When you’ve gotta go, you’ve gotta go. And when you’re camping, there may or may not be a standard flush toilet around. That’s true of RVers, too; those traveling in older models or small camper-trailers may find themselves without the facilities they’re used to in a home or hotel.
There are a wide variety of ways to deal with this problem, from squatting in the woods (hey, we’ve all been there!) to using a portable toilet like one of these. But one of the most interesting on the market today is the waterless toilet. You don’t have to worry about any noxious chemicals, and you can easily bring the toilet with you wherever you go.
But how, exactly, does a waterless, flushless toilet even work? If there’s no flush involved, how does the waste get taken care of and deodorized?
In this post, we’ll tell you everything you never knew you wanted to know about dry flush toilets, so you can decide whether or not adding a waterless toilet to your RV is a good idea.
What is a no flush toilet? How does a waterless toilet work?
Let’s start from the very top. What is a dry flush toilet, and how does it work?
There are a number of waterless toilet systems on the market these days, all of which operate on the same basic premise: finding ways to dispose of waste without necessitating the use of water. This is helpful for people who don’t have a way to connect a toilet to main water line, or who don’t want to have to install a whole plumbing system, with black and gray holding tanks, in order to process their wastewater. It’s also great for people who are just plain trying to find ways to use less water altogether!
Many of these toilets are portable, as well, which is great news for RVers; many campers rent RVs for their various trips, and a portable toilet can be easily moved from one unit to another, and even if you already own an RV, using a portable toilet makes it simple to bring along your waste management system even if you go for an upgrade.
But enough about what these toilets are — how the heck do they work?
Well, clever dry toilet manufacturers have found a variety of ways to dispose of waste without utilizing water. It depends on the product. For instance, there’s the Laveo Dry Flush toilet, which works by encapsulating waste into a lined container under the seat. There’s also the Incinolet, which works by — you guessed it — literally incinerating your waste. Talk about lighting a fire under your butt!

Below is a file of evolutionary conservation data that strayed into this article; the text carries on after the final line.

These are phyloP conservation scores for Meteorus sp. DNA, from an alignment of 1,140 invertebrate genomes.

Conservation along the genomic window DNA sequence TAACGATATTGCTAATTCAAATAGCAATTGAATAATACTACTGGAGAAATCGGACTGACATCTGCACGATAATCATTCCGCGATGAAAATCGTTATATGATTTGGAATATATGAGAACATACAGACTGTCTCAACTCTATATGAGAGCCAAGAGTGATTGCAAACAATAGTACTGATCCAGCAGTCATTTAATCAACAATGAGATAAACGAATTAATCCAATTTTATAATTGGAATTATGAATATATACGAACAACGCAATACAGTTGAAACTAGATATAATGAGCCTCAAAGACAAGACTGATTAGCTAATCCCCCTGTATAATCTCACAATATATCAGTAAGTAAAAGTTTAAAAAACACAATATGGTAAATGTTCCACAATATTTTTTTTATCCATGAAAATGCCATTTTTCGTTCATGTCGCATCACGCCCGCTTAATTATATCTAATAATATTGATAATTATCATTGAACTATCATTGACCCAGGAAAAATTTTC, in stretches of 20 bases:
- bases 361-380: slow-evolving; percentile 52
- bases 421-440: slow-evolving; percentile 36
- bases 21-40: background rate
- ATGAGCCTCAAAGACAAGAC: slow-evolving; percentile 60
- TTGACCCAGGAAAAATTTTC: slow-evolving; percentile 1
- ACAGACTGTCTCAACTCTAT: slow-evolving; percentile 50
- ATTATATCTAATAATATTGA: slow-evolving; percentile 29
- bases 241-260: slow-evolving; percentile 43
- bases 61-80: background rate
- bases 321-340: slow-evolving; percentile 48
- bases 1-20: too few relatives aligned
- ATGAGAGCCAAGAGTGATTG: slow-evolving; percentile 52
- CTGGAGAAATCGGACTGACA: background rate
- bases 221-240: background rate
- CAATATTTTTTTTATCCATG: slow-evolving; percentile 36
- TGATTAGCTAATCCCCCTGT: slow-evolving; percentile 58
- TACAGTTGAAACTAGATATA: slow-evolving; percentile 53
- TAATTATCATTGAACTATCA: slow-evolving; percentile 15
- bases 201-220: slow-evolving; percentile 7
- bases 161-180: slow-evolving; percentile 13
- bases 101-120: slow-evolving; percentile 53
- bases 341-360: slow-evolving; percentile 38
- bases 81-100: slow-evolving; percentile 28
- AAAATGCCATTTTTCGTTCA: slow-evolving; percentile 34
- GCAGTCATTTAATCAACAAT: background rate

What is the best waterless RV toilet?
Of the options available on the market, which type of waterless RV toilet is the best?
It all depends on your needs and desires. But here’s what you should know about the waterless toilets we’ve found.
Laveo Dry Flush
The Laveo Dry Flush is a great option if you’re looking for something truly portable. It weighs less than 30 pounds, and doesn’t require water or electricity to run. The mechanism works off of either AC power or by battery, and one set of batteries should last quite a while: several months unused, and for about 300 flushes. It utilizes liners, which come in cartridges, to encapsulate the waste and keep your space odor-free and inviting. And best of all, there are no messy holding tanks to worry about; just take the liner out, throw it in the trash, and you’re done!
The Laveo Dry Flush has been weight tested up to 500 pounds, and the cartridges are available directly from the source, as well as through online order from Home Depot or Sears. They should be available at Walmart soon, as well, and the company is also working on building out a network of dealers.
The Laveo Dry Flush toilet is a great option for campers looking for a truly waterless and easy toilet solution, which is freeze-proof and easily portable. It costs about $685 from the dealer but is also available for a bit more from Amazon. As the technology grows and takes hold, we predict the Dry Flush toilet will be available from more and more vendors.